When a company has industry-leading financial metrics, a strong balance sheet, and opportunity for growth, it usually doesn't come with an inexpensive stock, and that's the case with Hibbett. The stock experienced a sell-off after the company missed analyst expectations on both the top and bottom lines in the fourth quarter of last year. Same-store sales growth was an anemic 1.8%, down from the previous year's 6% comp. Then, last quarter, Hibbett exceeded earnings expectations but didn't meet the revenue consensus, causing more investors to cash in their chips.
Situations such as this offer the business-minded investor the opportunity to purchase a well-run company at a discount to its historic valuation. I believe many Hibbett investors have been shortsighted, selling at the first hint of what they perceive to be trouble. I attribute much of the stock decline to recency bias -- the tendency of people to overweight the most recent information. This is despite the fact that there are plenty of things to like about the company, and management has expressed optimism about the second quarter.
In late December, Hibbett's share price peaked just below $68. The stock is now trading below 19 times earnings and only a few dollars above its 52-week low of $50. This represents a drop of 23% at current prices from it's former high. The company's three- and five-year quarterly average P/E is just shy of 22. According to S&P Capital IQ, it hasn't been this low on an average quarterly basis since 2010. However, there have certainly been times since then, particularly in 2011 and late last year, when it traded at or below the current multiple. This same relative valuation holds true on an enterprise value-to-EBITDA ratio.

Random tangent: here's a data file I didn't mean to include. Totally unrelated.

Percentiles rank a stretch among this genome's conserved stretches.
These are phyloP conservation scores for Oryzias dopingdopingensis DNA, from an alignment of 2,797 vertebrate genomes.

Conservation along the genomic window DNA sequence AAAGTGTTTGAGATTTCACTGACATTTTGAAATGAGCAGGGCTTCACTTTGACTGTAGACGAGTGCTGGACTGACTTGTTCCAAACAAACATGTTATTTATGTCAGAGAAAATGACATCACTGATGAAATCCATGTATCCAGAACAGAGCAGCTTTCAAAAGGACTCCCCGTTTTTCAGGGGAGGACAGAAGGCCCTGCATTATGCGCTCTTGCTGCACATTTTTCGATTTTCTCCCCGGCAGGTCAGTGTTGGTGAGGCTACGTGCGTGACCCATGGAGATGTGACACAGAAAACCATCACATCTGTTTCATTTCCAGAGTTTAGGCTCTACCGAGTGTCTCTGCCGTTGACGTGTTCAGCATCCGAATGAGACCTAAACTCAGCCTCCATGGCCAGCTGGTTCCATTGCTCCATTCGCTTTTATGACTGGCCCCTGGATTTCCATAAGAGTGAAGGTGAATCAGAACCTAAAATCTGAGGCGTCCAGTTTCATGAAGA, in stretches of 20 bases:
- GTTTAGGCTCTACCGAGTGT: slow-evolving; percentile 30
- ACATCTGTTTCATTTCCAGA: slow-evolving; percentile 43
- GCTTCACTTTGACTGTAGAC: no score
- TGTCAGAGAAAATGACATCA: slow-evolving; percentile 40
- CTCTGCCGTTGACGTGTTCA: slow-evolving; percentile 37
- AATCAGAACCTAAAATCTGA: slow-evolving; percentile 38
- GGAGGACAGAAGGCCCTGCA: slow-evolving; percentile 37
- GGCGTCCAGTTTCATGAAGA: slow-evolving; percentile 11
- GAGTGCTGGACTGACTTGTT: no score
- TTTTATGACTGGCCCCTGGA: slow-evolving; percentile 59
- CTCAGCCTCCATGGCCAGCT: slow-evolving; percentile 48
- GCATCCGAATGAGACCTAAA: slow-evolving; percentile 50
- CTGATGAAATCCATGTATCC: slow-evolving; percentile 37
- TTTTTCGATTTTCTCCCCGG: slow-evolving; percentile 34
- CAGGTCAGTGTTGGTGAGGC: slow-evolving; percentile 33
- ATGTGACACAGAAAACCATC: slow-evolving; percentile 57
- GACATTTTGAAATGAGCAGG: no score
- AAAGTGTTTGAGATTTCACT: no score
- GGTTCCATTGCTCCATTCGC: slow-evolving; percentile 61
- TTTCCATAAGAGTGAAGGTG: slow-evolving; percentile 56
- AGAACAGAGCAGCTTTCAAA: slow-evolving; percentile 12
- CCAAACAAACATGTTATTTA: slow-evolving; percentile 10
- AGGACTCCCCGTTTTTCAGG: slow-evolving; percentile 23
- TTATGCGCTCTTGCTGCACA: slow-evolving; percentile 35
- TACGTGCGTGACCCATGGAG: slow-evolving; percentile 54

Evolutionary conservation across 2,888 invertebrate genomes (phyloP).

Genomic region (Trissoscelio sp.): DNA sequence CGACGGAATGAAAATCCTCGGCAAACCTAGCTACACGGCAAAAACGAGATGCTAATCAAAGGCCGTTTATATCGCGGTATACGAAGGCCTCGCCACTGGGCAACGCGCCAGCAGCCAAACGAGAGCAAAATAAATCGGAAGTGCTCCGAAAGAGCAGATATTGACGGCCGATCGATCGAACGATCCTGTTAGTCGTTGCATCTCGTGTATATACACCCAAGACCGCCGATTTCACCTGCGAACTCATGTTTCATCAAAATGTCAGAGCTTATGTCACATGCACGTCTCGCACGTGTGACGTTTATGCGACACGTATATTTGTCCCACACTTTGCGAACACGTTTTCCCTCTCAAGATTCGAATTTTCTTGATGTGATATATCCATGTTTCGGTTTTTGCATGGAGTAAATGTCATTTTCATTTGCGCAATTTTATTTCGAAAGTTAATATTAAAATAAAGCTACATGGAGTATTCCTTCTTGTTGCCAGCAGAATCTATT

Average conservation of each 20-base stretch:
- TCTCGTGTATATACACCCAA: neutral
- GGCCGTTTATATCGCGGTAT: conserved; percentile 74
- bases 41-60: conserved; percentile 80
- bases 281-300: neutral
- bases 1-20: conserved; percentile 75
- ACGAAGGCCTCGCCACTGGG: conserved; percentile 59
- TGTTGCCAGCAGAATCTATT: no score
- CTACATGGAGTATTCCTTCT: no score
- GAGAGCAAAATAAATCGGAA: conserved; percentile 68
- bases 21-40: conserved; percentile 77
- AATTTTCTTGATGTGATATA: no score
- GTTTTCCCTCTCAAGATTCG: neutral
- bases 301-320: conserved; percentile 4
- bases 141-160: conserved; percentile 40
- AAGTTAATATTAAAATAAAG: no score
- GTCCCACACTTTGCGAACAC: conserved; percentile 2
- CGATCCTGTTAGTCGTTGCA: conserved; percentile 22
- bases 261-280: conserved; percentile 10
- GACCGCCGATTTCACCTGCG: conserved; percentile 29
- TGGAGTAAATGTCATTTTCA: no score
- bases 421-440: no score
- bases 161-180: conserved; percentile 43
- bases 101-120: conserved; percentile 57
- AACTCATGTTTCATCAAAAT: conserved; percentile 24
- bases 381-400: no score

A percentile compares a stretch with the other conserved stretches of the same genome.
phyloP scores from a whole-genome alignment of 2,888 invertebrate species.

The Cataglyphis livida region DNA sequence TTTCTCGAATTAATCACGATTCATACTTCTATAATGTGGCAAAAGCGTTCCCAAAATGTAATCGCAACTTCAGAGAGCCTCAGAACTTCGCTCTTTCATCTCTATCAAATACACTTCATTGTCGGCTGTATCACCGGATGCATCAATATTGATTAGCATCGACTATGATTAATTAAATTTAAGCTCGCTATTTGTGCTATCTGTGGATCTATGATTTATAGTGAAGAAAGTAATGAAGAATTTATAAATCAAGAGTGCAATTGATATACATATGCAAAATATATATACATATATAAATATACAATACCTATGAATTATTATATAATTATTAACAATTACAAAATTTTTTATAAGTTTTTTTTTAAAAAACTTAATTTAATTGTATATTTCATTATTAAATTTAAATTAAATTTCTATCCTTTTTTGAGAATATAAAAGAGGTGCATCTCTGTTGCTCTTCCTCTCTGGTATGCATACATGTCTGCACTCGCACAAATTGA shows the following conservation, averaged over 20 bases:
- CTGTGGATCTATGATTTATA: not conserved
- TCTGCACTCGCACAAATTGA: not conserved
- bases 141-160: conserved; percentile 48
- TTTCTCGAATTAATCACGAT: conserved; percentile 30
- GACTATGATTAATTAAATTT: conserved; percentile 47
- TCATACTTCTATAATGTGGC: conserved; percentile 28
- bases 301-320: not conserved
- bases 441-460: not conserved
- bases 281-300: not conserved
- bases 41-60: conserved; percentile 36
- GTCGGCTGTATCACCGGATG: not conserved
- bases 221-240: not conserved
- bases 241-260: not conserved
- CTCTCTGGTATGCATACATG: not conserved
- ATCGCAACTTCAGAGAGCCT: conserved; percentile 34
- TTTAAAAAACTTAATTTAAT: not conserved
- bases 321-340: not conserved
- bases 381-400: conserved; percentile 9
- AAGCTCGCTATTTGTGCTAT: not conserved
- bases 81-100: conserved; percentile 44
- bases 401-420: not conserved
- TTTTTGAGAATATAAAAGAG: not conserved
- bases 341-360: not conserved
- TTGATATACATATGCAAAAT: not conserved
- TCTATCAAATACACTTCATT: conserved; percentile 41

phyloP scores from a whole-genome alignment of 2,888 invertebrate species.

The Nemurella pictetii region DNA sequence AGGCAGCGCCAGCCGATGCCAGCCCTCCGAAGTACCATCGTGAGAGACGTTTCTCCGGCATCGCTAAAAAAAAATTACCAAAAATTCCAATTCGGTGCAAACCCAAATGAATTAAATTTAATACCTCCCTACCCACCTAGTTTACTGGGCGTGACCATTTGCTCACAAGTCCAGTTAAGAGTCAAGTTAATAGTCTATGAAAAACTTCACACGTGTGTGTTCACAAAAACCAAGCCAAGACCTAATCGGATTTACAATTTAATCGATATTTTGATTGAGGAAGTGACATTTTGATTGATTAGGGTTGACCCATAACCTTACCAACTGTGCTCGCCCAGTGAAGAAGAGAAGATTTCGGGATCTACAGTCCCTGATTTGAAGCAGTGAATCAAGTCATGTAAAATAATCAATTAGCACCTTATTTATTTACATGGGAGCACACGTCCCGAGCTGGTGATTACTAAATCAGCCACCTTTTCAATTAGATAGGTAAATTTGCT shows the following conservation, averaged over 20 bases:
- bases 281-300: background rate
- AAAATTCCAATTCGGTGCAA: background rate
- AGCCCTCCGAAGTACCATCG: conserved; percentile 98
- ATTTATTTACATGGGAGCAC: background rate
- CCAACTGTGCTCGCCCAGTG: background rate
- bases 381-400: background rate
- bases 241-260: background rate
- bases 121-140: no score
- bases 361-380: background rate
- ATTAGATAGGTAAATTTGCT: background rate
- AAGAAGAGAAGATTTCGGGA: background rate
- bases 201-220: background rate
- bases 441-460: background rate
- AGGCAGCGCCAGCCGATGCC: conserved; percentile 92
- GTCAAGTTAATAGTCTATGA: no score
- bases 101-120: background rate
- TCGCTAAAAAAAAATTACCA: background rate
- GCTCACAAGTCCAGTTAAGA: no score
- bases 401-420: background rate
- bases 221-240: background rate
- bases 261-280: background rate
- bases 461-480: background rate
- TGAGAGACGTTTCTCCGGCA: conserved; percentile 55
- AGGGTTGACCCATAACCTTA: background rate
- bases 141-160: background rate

Viewed against the rest of the industry, Hibbett looks expensive. Dick's and Big Five sport P/E multiples of 16 and 11, respectively. With Hibbett's earnings multiple of 19, you may be tempted by its peers' lower perceived price. What you would be missing is the outstanding returns on capital and the demonstrated opportunity for growth, buoyed by high free cash flow.
Despite the discounted valuation, Hibbett's margins are better than average and have mostly been improving. The market also seems to be discounting that management is working on plans for a digital commerce platform. Once this takes effect, new opportunities should open up outside of the small-town markets.
One of Warren Buffett's many wise sayings is that it's better to buy a great business at a fair price than a fair business at a great price. Hibbett might not be a screaming buy at current levels, but it is certainly available at a fair price, and maybe a little bit better. An investor could certainly do worse than to hold this cash-generating business with little competition in its niche market while it continues to expand over the next several years.
Brian Wells has no position in any stocks mentioned. The Motley Fool recommends and owns shares of Apple. Try any of our Foolish newsletter services free for 30 days. We Fools may not all hold the same opinions, but we all believe that considering a diverse range of insights makes us better investors. The Motley Fool has a disclosure policy.